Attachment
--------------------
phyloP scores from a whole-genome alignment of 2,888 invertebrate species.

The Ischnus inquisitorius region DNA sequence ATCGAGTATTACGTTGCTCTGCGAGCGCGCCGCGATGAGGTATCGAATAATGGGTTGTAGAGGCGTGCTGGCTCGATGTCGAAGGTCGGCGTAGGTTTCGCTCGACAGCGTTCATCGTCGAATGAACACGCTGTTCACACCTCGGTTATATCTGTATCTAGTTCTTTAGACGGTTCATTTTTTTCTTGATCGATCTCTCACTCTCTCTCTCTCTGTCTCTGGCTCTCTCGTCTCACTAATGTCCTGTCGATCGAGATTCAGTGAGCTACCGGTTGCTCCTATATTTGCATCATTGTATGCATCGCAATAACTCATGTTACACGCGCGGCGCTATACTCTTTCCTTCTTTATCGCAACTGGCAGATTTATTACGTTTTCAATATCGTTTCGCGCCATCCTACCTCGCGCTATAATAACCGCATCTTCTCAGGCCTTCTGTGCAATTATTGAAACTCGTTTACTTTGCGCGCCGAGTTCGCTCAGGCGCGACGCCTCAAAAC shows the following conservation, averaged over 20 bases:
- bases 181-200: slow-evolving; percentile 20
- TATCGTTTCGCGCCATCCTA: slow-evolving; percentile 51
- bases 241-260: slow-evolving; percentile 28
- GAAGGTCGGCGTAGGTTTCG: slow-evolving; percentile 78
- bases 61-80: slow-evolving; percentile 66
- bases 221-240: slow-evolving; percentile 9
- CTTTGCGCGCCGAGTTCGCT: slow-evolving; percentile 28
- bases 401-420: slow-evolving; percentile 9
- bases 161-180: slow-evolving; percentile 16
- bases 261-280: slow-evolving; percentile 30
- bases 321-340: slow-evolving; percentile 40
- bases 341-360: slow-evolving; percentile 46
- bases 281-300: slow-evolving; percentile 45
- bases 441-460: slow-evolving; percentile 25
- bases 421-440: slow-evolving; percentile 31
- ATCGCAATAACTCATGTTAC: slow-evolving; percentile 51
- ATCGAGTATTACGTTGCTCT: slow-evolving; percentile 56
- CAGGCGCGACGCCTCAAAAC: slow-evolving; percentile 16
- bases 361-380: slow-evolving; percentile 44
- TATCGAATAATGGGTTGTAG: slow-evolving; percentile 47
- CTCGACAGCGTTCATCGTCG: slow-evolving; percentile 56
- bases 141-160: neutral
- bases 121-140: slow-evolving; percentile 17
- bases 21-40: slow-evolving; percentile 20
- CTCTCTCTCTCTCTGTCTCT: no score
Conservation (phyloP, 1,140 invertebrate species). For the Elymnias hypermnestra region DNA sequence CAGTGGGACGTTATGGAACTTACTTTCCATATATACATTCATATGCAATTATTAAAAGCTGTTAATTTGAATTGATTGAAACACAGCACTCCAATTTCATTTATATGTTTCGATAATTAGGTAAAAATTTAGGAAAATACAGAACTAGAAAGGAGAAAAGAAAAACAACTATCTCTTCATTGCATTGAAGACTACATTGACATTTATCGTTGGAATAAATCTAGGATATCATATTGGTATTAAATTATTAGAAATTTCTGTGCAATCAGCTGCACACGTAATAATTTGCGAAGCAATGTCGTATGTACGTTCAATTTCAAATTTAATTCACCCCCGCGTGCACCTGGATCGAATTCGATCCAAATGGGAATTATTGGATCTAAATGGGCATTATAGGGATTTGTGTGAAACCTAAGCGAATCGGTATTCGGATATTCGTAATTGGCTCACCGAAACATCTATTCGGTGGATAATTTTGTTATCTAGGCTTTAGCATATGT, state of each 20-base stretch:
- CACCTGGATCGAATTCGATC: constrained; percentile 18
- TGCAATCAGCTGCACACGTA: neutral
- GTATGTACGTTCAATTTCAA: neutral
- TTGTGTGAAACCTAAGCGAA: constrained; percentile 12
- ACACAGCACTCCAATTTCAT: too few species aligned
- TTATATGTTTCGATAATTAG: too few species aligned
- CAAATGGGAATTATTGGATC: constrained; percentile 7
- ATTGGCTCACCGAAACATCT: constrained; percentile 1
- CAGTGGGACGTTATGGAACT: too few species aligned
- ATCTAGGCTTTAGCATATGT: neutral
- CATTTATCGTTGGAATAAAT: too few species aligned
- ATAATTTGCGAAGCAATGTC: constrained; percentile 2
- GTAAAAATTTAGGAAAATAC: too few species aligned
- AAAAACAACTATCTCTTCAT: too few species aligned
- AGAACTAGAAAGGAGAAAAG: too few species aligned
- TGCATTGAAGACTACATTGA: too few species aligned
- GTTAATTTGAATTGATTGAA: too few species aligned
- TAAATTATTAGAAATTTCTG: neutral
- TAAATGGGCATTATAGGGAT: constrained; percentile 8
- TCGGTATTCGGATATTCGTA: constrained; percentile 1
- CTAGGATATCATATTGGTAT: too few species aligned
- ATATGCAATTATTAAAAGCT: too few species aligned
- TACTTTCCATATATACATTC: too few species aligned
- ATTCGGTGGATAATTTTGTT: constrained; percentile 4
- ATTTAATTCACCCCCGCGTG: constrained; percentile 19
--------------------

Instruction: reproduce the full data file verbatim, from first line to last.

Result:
phyloP scores from a whole-genome alignment of 2,888 invertebrate species.

The Ischnus inquisitorius region DNA sequence ATCGAGTATTACGTTGCTCTGCGAGCGCGCCGCGATGAGGTATCGAATAATGGGTTGTAGAGGCGTGCTGGCTCGATGTCGAAGGTCGGCGTAGGTTTCGCTCGACAGCGTTCATCGTCGAATGAACACGCTGTTCACACCTCGGTTATATCTGTATCTAGTTCTTTAGACGGTTCATTTTTTTCTTGATCGATCTCTCACTCTCTCTCTCTCTGTCTCTGGCTCTCTCGTCTCACTAATGTCCTGTCGATCGAGATTCAGTGAGCTACCGGTTGCTCCTATATTTGCATCATTGTATGCATCGCAATAACTCATGTTACACGCGCGGCGCTATACTCTTTCCTTCTTTATCGCAACTGGCAGATTTATTACGTTTTCAATATCGTTTCGCGCCATCCTACCTCGCGCTATAATAACCGCATCTTCTCAGGCCTTCTGTGCAATTATTGAAACTCGTTTACTTTGCGCGCCGAGTTCGCTCAGGCGCGACGCCTCAAAAC shows the following conservation, averaged over 20 bases:
- bases 181-200: slow-evolving; percentile 20
- TATCGTTTCGCGCCATCCTA: slow-evolving; percentile 51
- bases 241-260: slow-evolving; percentile 28
- GAAGGTCGGCGTAGGTTTCG: slow-evolving; percentile 78
- bases 61-80: slow-evolving; percentile 66
- bases 221-240: slow-evolving; percentile 9
- CTTTGCGCGCCGAGTTCGCT: slow-evolving; percentile 28
- bases 401-420: slow-evolving; percentile 9
- bases 161-180: slow-evolving; percentile 16
- bases 261-280: slow-evolving; percentile 30
- bases 321-340: slow-evolving; percentile 40
- bases 341-360: slow-evolving; percentile 46
- bases 281-300: slow-evolving; percentile 45
- bases 441-460: slow-evolving; percentile 25
- bases 421-440: slow-evolving; percentile 31
- ATCGCAATAACTCATGTTAC: slow-evolving; percentile 51
- ATCGAGTATTACGTTGCTCT: slow-evolving; percentile 56
- CAGGCGCGACGCCTCAAAAC: slow-evolving; percentile 16
- bases 361-380: slow-evolving; percentile 44
- TATCGAATAATGGGTTGTAG: slow-evolving; percentile 47
- CTCGACAGCGTTCATCGTCG: slow-evolving; percentile 56
- bases 141-160: neutral
- bases 121-140: slow-evolving; percentile 17
- bases 21-40: slow-evolving; percentile 20
- CTCTCTCTCTCTCTGTCTCT: no score
Conservation (phyloP, 1,140 invertebrate species). For the Elymnias hypermnestra region DNA sequence CAGTGGGACGTTATGGAACTTACTTTCCATATATACATTCATATGCAATTATTAAAAGCTGTTAATTTGAATTGATTGAAACACAGCACTCCAATTTCATTTATATGTTTCGATAATTAGGTAAAAATTTAGGAAAATACAGAACTAGAAAGGAGAAAAGAAAAACAACTATCTCTTCATTGCATTGAAGACTACATTGACATTTATCGTTGGAATAAATCTAGGATATCATATTGGTATTAAATTATTAGAAATTTCTGTGCAATCAGCTGCACACGTAATAATTTGCGAAGCAATGTCGTATGTACGTTCAATTTCAAATTTAATTCACCCCCGCGTGCACCTGGATCGAATTCGATCCAAATGGGAATTATTGGATCTAAATGGGCATTATAGGGATTTGTGTGAAACCTAAGCGAATCGGTATTCGGATATTCGTAATTGGCTCACCGAAACATCTATTCGGTGGATAATTTTGTTATCTAGGCTTTAGCATATGT, state of each 20-base stretch:
- CACCTGGATCGAATTCGATC: constrained; percentile 18
- TGCAATCAGCTGCACACGTA: neutral
- GTATGTACGTTCAATTTCAA: neutral
- TTGTGTGAAACCTAAGCGAA: constrained; percentile 12
- ACACAGCACTCCAATTTCAT: too few species aligned
- TTATATGTTTCGATAATTAG: too few species aligned
- CAAATGGGAATTATTGGATC: constrained; percentile 7
- ATTGGCTCACCGAAACATCT: constrained; percentile 1
- CAGTGGGACGTTATGGAACT: too few species aligned
- ATCTAGGCTTTAGCATATGT: neutral
- CATTTATCGTTGGAATAAAT: too few species aligned
- ATAATTTGCGAAGCAATGTC: constrained; percentile 2
- GTAAAAATTTAGGAAAATAC: too few species aligned
- AAAAACAACTATCTCTTCAT: too few species aligned
- AGAACTAGAAAGGAGAAAAG: too few species aligned
- TGCATTGAAGACTACATTGA: too few species aligned
- GTTAATTTGAATTGATTGAA: too few species aligned
- TAAATTATTAGAAATTTCTG: neutral
- TAAATGGGCATTATAGGGAT: constrained; percentile 8
- TCGGTATTCGGATATTCGTA: constrained; percentile 1
- CTAGGATATCATATTGGTAT: too few species aligned
- ATATGCAATTATTAAAAGCT: too few species aligned
- TACTTTCCATATATACATTC: too few species aligned
- ATTCGGTGGATAATTTTGTT: constrained; percentile 4
- ATTTAATTCACCCCCGCGTG: constrained; percentile 19